so $$\int_{C_\varepsilon } {\left( {\alpha \frac{{\partial g}}{{\partial n}} - g\frac{{\partial \alpha }}{{\partial n}}} \right)} \:ds = - \frac{1}{{2\pi \varepsilon }}\int_{C_\varepsilon } \alpha \:ds - \frac{1}{{2\pi }}\ln \varepsilon \int_{C_\varepsilon } {\left( {\frac{{\partial \alpha }}{{\partial n}}} \right)} \:ds = - \int_C {\left( {\alpha \frac{{\partial g}}{{\partial n}} - g\frac{{\partial \alpha }}{{\partial n}}} \right)} \:ds$$,,,,,,,,,,,,,,,,,,,,,,
then $$\frac{1}{{2\pi \varepsilon }}\int_{C_\varepsilon } \alpha \:ds + \frac{1}{{2\pi }}\ln \varepsilon \int_{C_\varepsilon } {\left( {\frac{{\partial \alpha }}{{\partial n}}} \right)} \:ds = \int_C {\left( {\alpha \frac{{\partial g}}{{\partial n}} - g\frac{{\partial \alpha }}{{\partial n}}} \right)} \:ds$$,
but I　don't know how to eliminate the second term,and I also don't know where does the r come from.

Sorry

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I'm sorry I don't know how to derive (10.8) from (10.7),(10.7) is right,but my calculation don't get (10.8).
this is my calculation:

$$\left. {\frac{{\partial g}}{{\partial n}}} \right|_{C_\varepsilon } = \left. { - \frac{1}{{2\pi r}}} \right|_{C_\varepsilon } = - \frac{1}{{2\pi \varepsilon }}$$,,,,,,,,,,,,,,,,,,,,,,,,,,,
$$\left. g \right|_{C_\varepsilon } = \frac{1}{{2\pi }}\ln \varepsilon$$,,,,,,,,,,,,,,,,,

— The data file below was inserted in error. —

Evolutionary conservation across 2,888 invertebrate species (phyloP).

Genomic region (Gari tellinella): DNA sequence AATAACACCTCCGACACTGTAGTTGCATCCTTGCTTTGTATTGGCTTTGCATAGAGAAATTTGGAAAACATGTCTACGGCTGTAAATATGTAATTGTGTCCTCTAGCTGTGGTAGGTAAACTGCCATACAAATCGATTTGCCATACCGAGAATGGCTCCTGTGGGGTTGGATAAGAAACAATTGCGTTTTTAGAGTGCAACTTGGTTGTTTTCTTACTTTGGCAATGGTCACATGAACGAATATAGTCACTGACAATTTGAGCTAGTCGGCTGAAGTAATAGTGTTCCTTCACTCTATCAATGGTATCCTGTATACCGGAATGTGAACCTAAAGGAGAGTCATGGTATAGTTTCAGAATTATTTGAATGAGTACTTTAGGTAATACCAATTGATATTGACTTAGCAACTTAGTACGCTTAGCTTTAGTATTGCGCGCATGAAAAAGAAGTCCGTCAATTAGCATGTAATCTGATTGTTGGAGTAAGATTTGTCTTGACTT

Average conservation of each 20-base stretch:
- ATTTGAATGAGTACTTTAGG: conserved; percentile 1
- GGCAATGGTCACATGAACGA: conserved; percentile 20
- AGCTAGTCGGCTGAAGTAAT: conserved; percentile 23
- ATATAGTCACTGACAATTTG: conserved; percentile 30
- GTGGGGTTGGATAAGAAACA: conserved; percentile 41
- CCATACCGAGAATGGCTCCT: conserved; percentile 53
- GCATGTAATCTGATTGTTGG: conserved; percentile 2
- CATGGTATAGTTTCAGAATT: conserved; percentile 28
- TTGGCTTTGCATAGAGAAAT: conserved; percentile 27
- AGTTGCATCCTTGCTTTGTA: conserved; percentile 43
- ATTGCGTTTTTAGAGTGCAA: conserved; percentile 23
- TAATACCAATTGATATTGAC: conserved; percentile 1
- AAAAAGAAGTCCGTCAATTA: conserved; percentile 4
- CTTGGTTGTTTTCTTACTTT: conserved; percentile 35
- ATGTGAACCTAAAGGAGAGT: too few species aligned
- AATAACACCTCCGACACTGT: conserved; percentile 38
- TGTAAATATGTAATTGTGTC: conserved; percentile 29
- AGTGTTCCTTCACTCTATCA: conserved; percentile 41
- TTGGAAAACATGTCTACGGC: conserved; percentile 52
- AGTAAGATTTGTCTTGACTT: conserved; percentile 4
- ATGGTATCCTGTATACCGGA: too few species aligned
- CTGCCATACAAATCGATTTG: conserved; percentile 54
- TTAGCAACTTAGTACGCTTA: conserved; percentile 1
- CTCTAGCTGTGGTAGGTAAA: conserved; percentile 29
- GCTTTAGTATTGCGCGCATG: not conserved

so $$\int_{C_\varepsilon } {\left( {\alpha \frac{{\partial g}}{{\partial n}} - g\frac{{\partial \alpha }}{{\partial n}}} \right)} \:ds = - \frac{1}{{2\pi \varepsilon }}\int_{C_\varepsilon } \alpha \:ds - \frac{1}{{2\pi }}\ln \varepsilon \int_{C_\varepsilon } {\left( {\frac{{\partial \alpha }}{{\partial n}}} \right)} \:ds = - \int_C {\left( {\alpha \frac{{\partial g}}{{\partial n}} - g\frac{{\partial \alpha }}{{\partial n}}} \right)} \:ds$$,,,,,,,,,,,,,,,,,,,,,,
then $$\frac{1}{{2\pi \varepsilon }}\int_{C_\varepsilon } \alpha \:ds + \frac{1}{{2\pi }}\ln \varepsilon \int_{C_\varepsilon } {\left( {\frac{{\partial \alpha }}{{\partial n}}} \right)} \:ds = \int_C {\left( {\alpha \frac{{\partial g}}{{\partial n}} - g\frac{{\partial \alpha }}{{\partial n}}} \right)} \:ds$$,
but I　don't know how to eliminate the second term,and I also don't know where does the r come from.

Sorry
The second term ends up being lower-order than the first as $\epsilon \to 0[\itex] (you'll get epsilon*log(epsilon)). And thus we are left with $$\frac{1}{{2\pi \varepsilon }}\int_{C_\varepsilon } \alpha \:ds = \int_C {\left( {\alpha \frac{{\partial g}}{{\partial n}} - g\frac{{\partial \alpha }}{{\partial n}}} \right)} \:ds$$ The LHS will either give you [itex]alpha$ (not on the boundary) or $\alpha/2$ (on the boundary). I'm not sure how that gives you (10.7). As I said in my post above, I think the 'r' should be on the other side in the formula.

we can get this equation $$\int_V {\alpha \nabla ^2 \beta } dV + \int_V {\frac{{\partial \alpha }}{{\partial x}}\frac{{\partial \beta }}{{\partial x}}} + \frac{{\partial \alpha }}{{\partial y}}\frac{{\partial \beta }}{{\partial y}}dV = \int_C {\left( {\alpha \frac{{\partial \beta }}{{\partial n}}} \right)} ds$$by Green Theorem,the same one$$\int_V {\beta \nabla ^2 \alpha } dV + \int_V {\frac{{\partial \beta }}{{\partial x}}\frac{{\partial \alpha }}{{\partial x}}} + \frac{{\partial \beta }}{{\partial y}}\frac{{\partial \alpha }}{{\partial y}}dV = \int_C {\left( {\beta \frac{{\partial \alpha }}{{\partial n}}} \right)} ds$$,then you can ge (10.7) by subtracting the first one from the second one.

and the r is on the right side,not left.But I　can't see clear of your last post,the formula can't be displayed well.

How can we eliminate the second term?when eplison tends to 0,ln(eplison) tend to be minus infinity......